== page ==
The Truth About Saturated Fat

(photo by Andrew Ridley)

Ah, saturated fat, my dear old friend. He's been abused and demonized. Blamed for everything from lung cancer to heart disease. But does it really deserve all this flack?

First off, what is saturated fat? Let's define it. From Mark Sisson:
Saturated fatty acids (SFAs) are referred to as saturated because all available carbon bonds are tied up with a hydrogen atom. That is, there are no openings for rancidity or spoilage, whereas a polyunsaturated fatty acid containing two or more pairs of double bonds without hydrogen atoms occupying the open space is wide open for oxidation. SFAs are shelf-stable, resistant to heat damage, and essential to many bodily functions.
Saturated fat is the types that becomes solid at room temperature. (think butter and coconut oil)
And we all know that stuff clogs your arteries, riiight? Actually, it may be quite the opposite.

But where did this all start?
In the 1978, a physiologist by the name of Ancel Keys published the Seven Countries Study. This study tracked the diet, dietary cholesterol, and fat consumption of twenty-two countries, and how that affected the nations' health, especially regarding heart disease in particular.
And this is the study that's often used to show the direct correlation between CHD (coronary heart disease) rates and saturated fat consumption, eventually becoming the basis of the lipid hypothesis.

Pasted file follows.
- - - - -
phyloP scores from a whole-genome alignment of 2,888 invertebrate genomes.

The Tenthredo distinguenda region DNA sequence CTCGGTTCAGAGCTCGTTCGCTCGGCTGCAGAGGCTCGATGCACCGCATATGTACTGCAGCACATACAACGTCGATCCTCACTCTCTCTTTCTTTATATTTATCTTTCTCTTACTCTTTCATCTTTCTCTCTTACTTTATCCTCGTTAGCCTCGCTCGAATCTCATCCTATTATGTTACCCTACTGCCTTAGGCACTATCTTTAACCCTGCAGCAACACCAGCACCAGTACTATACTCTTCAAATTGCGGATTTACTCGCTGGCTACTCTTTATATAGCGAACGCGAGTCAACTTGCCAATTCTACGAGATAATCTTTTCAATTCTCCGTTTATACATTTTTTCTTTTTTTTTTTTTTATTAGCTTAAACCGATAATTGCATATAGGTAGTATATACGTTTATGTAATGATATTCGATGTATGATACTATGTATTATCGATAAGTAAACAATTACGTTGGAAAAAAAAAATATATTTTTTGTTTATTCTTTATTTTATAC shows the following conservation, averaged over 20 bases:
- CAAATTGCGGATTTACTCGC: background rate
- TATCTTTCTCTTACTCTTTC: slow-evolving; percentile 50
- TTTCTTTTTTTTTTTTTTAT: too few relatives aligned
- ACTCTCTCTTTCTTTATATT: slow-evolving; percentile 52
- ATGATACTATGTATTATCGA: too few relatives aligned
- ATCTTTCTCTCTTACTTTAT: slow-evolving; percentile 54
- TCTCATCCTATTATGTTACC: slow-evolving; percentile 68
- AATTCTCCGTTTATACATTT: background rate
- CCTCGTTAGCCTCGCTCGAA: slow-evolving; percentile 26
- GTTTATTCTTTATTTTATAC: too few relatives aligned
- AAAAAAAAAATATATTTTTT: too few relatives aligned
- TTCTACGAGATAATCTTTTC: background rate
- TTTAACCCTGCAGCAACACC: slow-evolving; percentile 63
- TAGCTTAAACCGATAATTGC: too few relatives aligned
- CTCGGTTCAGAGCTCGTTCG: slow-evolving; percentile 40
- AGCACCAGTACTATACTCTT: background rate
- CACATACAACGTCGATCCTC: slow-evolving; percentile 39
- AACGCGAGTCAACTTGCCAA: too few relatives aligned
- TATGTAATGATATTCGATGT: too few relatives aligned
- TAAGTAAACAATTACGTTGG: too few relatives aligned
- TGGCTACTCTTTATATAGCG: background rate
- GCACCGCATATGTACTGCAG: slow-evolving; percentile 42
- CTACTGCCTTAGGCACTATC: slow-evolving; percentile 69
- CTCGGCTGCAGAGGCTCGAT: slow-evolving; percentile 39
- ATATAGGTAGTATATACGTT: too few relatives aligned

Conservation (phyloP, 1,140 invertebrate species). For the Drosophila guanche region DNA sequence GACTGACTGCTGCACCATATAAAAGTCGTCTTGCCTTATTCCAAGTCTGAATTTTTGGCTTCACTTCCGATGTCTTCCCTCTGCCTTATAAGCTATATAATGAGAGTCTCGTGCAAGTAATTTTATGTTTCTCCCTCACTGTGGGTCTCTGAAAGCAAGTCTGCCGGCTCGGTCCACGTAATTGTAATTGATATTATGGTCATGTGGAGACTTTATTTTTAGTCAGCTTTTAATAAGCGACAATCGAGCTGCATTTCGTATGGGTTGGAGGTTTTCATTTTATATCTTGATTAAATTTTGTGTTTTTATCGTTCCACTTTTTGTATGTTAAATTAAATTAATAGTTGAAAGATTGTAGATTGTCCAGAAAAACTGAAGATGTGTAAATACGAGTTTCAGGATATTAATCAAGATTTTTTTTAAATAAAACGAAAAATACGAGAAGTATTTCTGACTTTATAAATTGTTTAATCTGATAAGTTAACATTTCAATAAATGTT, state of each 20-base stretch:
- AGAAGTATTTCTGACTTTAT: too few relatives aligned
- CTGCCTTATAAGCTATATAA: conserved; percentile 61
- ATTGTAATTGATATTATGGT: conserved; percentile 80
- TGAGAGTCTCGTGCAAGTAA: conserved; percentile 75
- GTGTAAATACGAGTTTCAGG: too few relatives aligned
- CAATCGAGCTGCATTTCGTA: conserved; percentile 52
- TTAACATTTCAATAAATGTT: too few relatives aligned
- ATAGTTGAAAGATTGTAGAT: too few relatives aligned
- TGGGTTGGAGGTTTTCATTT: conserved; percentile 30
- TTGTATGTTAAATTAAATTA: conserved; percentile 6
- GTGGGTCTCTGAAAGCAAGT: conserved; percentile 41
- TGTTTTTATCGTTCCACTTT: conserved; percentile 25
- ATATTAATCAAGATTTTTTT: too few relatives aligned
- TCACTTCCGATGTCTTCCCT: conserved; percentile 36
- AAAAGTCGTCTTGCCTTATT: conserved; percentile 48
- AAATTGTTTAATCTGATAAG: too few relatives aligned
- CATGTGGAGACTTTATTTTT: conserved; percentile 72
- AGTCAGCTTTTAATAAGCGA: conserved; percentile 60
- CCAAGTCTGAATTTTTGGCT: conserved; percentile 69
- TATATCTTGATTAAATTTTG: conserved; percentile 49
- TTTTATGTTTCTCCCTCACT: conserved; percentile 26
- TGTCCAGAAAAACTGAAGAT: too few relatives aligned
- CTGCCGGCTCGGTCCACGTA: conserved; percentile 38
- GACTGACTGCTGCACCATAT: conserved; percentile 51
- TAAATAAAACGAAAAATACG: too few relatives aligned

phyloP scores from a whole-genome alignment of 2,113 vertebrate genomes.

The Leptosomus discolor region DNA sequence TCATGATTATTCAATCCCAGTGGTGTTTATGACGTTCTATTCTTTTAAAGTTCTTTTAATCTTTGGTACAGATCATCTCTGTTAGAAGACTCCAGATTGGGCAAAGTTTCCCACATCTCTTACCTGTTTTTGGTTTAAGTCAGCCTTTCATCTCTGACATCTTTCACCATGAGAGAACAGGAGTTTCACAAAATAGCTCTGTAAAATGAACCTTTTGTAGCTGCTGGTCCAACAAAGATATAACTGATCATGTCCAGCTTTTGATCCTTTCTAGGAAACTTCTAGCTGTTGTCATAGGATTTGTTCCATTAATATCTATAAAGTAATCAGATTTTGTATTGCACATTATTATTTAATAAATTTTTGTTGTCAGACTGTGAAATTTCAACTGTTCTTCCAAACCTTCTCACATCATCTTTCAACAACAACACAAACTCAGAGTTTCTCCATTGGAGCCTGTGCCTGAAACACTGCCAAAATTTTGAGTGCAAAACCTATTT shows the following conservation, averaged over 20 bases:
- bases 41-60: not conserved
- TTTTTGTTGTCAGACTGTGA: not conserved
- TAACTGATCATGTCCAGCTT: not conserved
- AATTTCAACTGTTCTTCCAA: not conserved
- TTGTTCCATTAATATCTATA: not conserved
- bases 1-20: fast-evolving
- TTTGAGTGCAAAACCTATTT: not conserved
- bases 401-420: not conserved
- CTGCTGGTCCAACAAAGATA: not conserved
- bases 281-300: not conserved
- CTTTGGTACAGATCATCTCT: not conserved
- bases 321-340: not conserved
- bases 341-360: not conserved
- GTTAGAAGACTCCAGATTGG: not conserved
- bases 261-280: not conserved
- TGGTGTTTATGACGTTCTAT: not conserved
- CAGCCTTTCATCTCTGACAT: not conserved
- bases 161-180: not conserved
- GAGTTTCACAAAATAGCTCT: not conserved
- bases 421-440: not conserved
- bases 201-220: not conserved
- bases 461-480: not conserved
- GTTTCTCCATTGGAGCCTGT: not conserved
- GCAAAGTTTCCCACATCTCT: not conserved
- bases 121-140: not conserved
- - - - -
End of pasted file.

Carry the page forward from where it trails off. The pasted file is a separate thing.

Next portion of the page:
Unfortunately, the original results weren't really quite that groundbreaking. Before publishing his work, Keys cherry-picked the 7 countries that aligned with his theory well, and plotted a graph with those, omitting the majority of the results.

(Keys' published graph versus the completed graph with all 22 nations.)

Ahh, unbiased science! (and this man once graced the cover of Time Magazine, just sayin')
Still, as you can see above, there is a vague, but noticeable, correlation between CHD rates and fat intake, but we all know that correlation doesn't equal causation, right?
But although Keys received criticism from the first release of his study, the medical community has still widely adopted this view. And our culture has been low-fat crazy ever since.
(this short video from the documentary Fathead explains it a bit humorously)

But when you really get down to it, there's practically no evidence to suggest higher fat consumption correlates with increased mortality risk, or any specific diseases. Nonetheless, major health organizations are still spewing this unscientific garbage. Does no one find it ironic that obesity rates have risen, despite our culture becoming obsessed with low-fat diets?